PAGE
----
This story was a fun mix of historical fiction, science fiction, and fantasy with a deceptively slow start. The staccato of Rosa's first-person narration took some getting used to. She endures and witnesses serious abuse at the hands of her husband, but the horror of the experience isn't relayed to the reader. She tells us of unspeakable acts as though sharing items on her shopping list. This is especially puzzling when we eventually learn that Rosa has become a well regarded authoress in her later years. Wouldn't her prose be a bit more engaging? Then, to compound the issue, the first half of the book (plus a few chapters), reads more like an historical fiction novel than anything else. Rosa teaches, Daniel grows up, and not much happens... until suddenly it does. The story shifts gears at breakneck speed around the 3/4 mark and then it's a sci-fi/fantasy thrill ride straight out of a Dr. Who episode. There is also a plot twist at the end that is mentioned so casually that you could miss it if you were to blink or perhaps sneeze during those paragraphs.
Overall, Rosa is a great character and the story, once it got going, was exciting. A bit more emotion from Rosa and an earlier entrance for Raven would have possibly added a star or two to my rating. There were also a few typos scattered throughout this ebook edition that, while not world ending, I did find distracting.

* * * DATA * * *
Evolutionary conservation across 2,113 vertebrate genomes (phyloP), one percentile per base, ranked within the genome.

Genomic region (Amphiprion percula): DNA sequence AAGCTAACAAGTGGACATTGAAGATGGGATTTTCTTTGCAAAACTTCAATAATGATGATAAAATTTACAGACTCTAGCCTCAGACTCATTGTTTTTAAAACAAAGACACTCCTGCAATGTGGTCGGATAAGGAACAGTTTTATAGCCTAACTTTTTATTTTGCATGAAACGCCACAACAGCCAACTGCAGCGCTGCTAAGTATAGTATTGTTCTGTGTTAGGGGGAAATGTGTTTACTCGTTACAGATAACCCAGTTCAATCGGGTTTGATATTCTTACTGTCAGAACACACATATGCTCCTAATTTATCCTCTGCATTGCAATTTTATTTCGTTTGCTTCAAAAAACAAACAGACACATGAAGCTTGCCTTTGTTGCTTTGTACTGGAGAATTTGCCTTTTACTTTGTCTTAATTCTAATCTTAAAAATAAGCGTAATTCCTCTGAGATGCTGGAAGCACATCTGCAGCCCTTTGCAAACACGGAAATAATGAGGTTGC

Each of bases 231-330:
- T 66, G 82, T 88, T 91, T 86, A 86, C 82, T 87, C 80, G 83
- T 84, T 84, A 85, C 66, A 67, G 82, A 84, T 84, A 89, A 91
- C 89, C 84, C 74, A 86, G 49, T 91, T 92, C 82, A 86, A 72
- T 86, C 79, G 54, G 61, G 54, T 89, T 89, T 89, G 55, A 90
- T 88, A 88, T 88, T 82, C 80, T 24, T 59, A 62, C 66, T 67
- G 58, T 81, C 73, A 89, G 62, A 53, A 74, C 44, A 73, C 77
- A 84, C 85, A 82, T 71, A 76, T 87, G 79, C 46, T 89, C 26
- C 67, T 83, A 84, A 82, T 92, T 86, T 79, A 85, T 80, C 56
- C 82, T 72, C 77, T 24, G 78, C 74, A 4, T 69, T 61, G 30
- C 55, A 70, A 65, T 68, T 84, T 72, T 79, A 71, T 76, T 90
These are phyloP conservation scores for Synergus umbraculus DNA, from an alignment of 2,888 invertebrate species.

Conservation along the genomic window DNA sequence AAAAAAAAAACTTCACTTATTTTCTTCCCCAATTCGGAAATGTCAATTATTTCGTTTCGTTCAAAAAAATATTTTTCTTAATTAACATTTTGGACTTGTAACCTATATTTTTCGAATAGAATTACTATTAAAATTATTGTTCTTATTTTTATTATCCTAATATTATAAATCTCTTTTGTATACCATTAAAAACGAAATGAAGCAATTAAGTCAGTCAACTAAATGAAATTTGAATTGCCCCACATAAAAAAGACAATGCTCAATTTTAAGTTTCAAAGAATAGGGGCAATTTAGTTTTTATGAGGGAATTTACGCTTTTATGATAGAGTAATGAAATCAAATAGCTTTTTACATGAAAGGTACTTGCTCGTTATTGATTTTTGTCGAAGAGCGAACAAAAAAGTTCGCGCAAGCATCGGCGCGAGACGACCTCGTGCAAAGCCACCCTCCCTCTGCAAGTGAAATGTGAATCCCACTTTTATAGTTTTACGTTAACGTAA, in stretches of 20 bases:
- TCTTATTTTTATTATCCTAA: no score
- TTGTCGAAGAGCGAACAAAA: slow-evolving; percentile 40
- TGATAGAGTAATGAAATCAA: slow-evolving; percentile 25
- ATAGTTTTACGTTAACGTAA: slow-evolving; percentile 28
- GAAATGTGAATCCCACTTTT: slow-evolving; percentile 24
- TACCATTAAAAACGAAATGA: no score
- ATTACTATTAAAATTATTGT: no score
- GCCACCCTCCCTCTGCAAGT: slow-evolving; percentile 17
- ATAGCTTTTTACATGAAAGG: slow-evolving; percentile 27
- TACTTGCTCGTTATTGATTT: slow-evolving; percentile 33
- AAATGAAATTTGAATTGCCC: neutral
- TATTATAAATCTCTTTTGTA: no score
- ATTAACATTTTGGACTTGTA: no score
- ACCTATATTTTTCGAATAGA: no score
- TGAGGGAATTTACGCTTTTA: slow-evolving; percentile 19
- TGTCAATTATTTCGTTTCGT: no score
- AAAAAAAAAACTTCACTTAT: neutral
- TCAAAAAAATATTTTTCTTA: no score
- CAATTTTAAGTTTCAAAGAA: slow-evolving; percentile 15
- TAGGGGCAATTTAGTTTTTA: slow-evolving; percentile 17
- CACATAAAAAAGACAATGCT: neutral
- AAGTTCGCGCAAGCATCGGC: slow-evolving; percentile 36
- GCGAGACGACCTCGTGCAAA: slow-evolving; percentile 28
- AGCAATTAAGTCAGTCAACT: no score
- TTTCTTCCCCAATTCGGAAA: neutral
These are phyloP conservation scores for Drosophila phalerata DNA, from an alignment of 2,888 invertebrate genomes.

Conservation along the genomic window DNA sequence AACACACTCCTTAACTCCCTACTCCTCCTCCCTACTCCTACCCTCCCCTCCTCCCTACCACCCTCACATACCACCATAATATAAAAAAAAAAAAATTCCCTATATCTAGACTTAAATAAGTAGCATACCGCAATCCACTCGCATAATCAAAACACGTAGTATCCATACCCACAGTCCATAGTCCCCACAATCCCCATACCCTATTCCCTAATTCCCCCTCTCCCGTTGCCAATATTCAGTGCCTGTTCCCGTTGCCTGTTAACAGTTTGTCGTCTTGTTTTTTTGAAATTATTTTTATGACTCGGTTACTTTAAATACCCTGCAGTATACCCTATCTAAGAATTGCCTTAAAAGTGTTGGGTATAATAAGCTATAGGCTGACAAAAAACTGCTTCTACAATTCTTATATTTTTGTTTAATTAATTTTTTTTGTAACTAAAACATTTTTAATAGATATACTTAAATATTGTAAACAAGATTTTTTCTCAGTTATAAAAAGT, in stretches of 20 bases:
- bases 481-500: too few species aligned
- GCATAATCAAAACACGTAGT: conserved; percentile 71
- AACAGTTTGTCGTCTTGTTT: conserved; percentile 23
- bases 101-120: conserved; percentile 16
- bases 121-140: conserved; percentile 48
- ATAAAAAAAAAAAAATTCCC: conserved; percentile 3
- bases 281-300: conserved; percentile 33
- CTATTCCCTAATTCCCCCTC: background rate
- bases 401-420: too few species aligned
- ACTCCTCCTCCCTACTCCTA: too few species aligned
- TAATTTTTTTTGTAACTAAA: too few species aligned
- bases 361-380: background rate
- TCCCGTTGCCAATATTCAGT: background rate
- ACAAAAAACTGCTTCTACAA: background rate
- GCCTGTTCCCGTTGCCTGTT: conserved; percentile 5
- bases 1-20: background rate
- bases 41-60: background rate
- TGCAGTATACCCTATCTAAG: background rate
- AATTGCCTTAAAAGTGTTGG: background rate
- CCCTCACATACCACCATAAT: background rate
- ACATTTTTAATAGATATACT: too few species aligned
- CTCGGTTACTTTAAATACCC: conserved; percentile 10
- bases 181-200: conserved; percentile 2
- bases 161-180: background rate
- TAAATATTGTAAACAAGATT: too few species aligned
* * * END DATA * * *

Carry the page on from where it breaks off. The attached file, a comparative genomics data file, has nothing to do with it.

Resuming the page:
2.5 stars. In this non-fiction travelogue (of sorts) Bill Bryson recounts his seven week farewell tour of Britain. Bryson styles himself as a lovable2.5 stars. In this non-fiction travelogue (of sorts) Bill Bryson recounts his seven week farewell tour of Britain. Bryson styles himself as a lovable curmudgeon, which I could appreciate if the book were about 100 pages shorter. But 300+ pages of him harping on the failings of women, fat people, and modern British architecture just got to be a bit much. I appreciate that he's a talented writer and he does have a knack for turning a phrase. I even chuckled a time or two up to the passage in which he sagely explains to the reader how "fat people" eat. It wasn't a fair or flattering portrayal, nor was it funny. From that point on his humor just seemed a little too mean-spirited for my tastes....more